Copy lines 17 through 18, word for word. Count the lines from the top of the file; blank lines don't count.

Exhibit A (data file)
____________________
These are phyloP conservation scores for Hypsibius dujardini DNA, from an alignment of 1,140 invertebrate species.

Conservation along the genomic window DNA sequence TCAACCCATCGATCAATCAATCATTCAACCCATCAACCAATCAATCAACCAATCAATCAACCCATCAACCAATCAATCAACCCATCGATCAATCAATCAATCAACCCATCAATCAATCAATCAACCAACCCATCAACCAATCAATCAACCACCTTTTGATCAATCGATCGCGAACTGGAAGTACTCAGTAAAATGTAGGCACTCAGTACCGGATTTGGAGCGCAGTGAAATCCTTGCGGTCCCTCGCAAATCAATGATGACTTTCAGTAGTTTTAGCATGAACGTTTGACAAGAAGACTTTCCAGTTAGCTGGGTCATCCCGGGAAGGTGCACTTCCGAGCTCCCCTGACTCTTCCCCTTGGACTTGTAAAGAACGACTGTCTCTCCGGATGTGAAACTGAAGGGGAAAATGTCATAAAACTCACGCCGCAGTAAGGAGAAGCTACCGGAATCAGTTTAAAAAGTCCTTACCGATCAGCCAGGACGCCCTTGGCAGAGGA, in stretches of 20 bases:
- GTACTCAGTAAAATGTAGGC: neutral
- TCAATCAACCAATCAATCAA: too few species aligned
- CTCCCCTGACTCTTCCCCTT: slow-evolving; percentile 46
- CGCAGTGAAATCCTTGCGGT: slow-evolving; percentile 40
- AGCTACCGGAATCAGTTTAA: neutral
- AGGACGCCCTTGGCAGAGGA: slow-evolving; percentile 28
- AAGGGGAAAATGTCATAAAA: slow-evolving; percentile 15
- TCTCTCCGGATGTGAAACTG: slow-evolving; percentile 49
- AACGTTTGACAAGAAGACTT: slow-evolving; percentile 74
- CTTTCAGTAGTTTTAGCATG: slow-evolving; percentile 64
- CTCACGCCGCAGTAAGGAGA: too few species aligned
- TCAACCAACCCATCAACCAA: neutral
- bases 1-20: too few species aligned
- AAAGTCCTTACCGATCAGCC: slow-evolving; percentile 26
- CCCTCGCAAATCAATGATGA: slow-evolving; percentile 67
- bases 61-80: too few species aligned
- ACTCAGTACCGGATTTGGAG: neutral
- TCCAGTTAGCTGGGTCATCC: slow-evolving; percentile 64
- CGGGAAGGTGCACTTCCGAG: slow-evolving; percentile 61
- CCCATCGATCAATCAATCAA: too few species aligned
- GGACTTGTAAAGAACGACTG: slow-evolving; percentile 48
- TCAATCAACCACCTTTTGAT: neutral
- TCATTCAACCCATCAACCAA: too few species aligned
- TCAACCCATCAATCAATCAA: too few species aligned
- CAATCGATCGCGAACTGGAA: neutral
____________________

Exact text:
- CCCTCGCAAATCAATGATGA: slow-evolving; percentile 67
- bases 61-80: too few species aligned